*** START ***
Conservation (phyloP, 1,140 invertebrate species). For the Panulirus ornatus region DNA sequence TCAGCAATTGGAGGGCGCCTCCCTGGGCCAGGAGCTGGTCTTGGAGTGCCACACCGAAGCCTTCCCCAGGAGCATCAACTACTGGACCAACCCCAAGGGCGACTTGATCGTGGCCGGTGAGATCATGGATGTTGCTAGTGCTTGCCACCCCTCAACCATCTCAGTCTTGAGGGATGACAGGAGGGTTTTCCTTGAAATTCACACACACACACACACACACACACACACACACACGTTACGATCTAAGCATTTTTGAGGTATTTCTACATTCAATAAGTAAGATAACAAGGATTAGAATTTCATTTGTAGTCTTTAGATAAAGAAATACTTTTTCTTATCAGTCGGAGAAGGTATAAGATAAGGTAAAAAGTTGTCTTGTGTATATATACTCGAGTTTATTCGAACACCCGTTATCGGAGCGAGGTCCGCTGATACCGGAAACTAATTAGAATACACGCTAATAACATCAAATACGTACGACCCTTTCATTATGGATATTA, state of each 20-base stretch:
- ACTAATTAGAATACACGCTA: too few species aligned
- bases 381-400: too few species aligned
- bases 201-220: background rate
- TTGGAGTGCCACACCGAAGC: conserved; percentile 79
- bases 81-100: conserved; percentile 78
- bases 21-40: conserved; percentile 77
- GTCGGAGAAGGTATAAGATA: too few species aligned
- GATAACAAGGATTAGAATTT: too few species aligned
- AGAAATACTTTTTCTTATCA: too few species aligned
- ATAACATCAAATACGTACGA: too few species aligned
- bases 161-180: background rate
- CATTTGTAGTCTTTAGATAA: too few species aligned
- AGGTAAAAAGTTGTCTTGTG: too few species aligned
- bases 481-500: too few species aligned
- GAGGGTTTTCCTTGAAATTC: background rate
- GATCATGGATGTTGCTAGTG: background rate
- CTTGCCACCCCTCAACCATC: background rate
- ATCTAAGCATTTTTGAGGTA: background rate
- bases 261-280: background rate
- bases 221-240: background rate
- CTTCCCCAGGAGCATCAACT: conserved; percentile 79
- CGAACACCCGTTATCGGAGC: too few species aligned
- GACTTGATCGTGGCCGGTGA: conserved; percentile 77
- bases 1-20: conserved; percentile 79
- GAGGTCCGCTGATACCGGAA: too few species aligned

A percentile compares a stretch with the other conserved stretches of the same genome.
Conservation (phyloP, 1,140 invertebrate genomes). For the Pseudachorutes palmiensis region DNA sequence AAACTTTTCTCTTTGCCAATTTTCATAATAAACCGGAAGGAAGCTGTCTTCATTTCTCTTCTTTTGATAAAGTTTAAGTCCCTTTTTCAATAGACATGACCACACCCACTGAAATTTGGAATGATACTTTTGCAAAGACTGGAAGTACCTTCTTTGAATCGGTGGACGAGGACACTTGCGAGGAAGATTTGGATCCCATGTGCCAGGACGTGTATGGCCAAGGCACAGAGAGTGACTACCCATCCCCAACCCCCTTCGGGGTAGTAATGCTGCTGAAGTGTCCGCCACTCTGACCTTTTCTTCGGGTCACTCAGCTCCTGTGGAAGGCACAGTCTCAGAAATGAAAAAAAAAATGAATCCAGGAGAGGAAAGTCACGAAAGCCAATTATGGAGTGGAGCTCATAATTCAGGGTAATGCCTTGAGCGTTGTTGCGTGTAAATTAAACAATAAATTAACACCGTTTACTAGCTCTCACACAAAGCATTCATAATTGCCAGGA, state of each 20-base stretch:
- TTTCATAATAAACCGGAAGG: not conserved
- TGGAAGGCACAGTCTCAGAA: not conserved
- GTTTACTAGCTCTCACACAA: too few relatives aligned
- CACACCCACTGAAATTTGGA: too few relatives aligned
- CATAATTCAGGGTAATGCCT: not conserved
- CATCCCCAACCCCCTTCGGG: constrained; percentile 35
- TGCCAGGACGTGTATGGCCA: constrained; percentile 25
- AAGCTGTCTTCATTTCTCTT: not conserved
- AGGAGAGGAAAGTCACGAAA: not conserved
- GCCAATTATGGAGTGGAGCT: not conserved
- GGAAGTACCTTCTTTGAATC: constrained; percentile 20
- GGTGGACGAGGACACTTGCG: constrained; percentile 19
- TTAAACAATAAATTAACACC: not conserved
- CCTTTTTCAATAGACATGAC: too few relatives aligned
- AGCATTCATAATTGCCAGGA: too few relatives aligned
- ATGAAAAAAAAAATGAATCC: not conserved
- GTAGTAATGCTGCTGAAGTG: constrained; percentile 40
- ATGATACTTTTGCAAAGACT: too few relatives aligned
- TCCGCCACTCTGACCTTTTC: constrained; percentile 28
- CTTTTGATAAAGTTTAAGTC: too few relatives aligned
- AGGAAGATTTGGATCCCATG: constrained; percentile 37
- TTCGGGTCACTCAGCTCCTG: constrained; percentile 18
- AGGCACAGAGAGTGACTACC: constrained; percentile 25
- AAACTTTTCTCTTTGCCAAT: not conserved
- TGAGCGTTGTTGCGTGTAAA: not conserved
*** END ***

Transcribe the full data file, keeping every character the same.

Conservation (phyloP, 1,140 invertebrate species). For the Panulirus ornatus region DNA sequence TCAGCAATTGGAGGGCGCCTCCCTGGGCCAGGAGCTGGTCTTGGAGTGCCACACCGAAGCCTTCCCCAGGAGCATCAACTACTGGACCAACCCCAAGGGCGACTTGATCGTGGCCGGTGAGATCATGGATGTTGCTAGTGCTTGCCACCCCTCAACCATCTCAGTCTTGAGGGATGACAGGAGGGTTTTCCTTGAAATTCACACACACACACACACACACACACACACACACACGTTACGATCTAAGCATTTTTGAGGTATTTCTACATTCAATAAGTAAGATAACAAGGATTAGAATTTCATTTGTAGTCTTTAGATAAAGAAATACTTTTTCTTATCAGTCGGAGAAGGTATAAGATAAGGTAAAAAGTTGTCTTGTGTATATATACTCGAGTTTATTCGAACACCCGTTATCGGAGCGAGGTCCGCTGATACCGGAAACTAATTAGAATACACGCTAATAACATCAAATACGTACGACCCTTTCATTATGGATATTA, state of each 20-base stretch:
- ACTAATTAGAATACACGCTA: too few species aligned
- bases 381-400: too few species aligned
- bases 201-220: background rate
- TTGGAGTGCCACACCGAAGC: conserved; percentile 79
- bases 81-100: conserved; percentile 78
- bases 21-40: conserved; percentile 77
- GTCGGAGAAGGTATAAGATA: too few species aligned
- GATAACAAGGATTAGAATTT: too few species aligned
- AGAAATACTTTTTCTTATCA: too few species aligned
- ATAACATCAAATACGTACGA: too few species aligned
- bases 161-180: background rate
- CATTTGTAGTCTTTAGATAA: too few species aligned
- AGGTAAAAAGTTGTCTTGTG: too few species aligned
- bases 481-500: too few species aligned
- GAGGGTTTTCCTTGAAATTC: background rate
- GATCATGGATGTTGCTAGTG: background rate
- CTTGCCACCCCTCAACCATC: background rate
- ATCTAAGCATTTTTGAGGTA: background rate
- bases 261-280: background rate
- bases 221-240: background rate
- CTTCCCCAGGAGCATCAACT: conserved; percentile 79
- CGAACACCCGTTATCGGAGC: too few species aligned
- GACTTGATCGTGGCCGGTGA: conserved; percentile 77
- bases 1-20: conserved; percentile 79
- GAGGTCCGCTGATACCGGAA: too few species aligned

A percentile compares a stretch with the other conserved stretches of the same genome.
Conservation (phyloP, 1,140 invertebrate genomes). For the Pseudachorutes palmiensis region DNA sequence AAACTTTTCTCTTTGCCAATTTTCATAATAAACCGGAAGGAAGCTGTCTTCATTTCTCTTCTTTTGATAAAGTTTAAGTCCCTTTTTCAATAGACATGACCACACCCACTGAAATTTGGAATGATACTTTTGCAAAGACTGGAAGTACCTTCTTTGAATCGGTGGACGAGGACACTTGCGAGGAAGATTTGGATCCCATGTGCCAGGACGTGTATGGCCAAGGCACAGAGAGTGACTACCCATCCCCAACCCCCTTCGGGGTAGTAATGCTGCTGAAGTGTCCGCCACTCTGACCTTTTCTTCGGGTCACTCAGCTCCTGTGGAAGGCACAGTCTCAGAAATGAAAAAAAAAATGAATCCAGGAGAGGAAAGTCACGAAAGCCAATTATGGAGTGGAGCTCATAATTCAGGGTAATGCCTTGAGCGTTGTTGCGTGTAAATTAAACAATAAATTAACACCGTTTACTAGCTCTCACACAAAGCATTCATAATTGCCAGGA, state of each 20-base stretch:
- TTTCATAATAAACCGGAAGG: not conserved
- TGGAAGGCACAGTCTCAGAA: not conserved
- GTTTACTAGCTCTCACACAA: too few relatives aligned
- CACACCCACTGAAATTTGGA: too few relatives aligned
- CATAATTCAGGGTAATGCCT: not conserved
- CATCCCCAACCCCCTTCGGG: constrained; percentile 35
- TGCCAGGACGTGTATGGCCA: constrained; percentile 25
- AAGCTGTCTTCATTTCTCTT: not conserved
- AGGAGAGGAAAGTCACGAAA: not conserved
- GCCAATTATGGAGTGGAGCT: not conserved
- GGAAGTACCTTCTTTGAATC: constrained; percentile 20
- GGTGGACGAGGACACTTGCG: constrained; percentile 19
- TTAAACAATAAATTAACACC: not conserved
- CCTTTTTCAATAGACATGAC: too few relatives aligned
- AGCATTCATAATTGCCAGGA: too few relatives aligned
- ATGAAAAAAAAAATGAATCC: not conserved
- GTAGTAATGCTGCTGAAGTG: constrained; percentile 40
- ATGATACTTTTGCAAAGACT: too few relatives aligned
- TCCGCCACTCTGACCTTTTC: constrained; percentile 28
- CTTTTGATAAAGTTTAAGTC: too few relatives aligned
- AGGAAGATTTGGATCCCATG: constrained; percentile 37
- TTCGGGTCACTCAGCTCCTG: constrained; percentile 18
- AGGCACAGAGAGTGACTACC: constrained; percentile 25
- AAACTTTTCTCTTTGCCAAT: not conserved
- TGAGCGTTGTTGCGTGTAAA: not conserved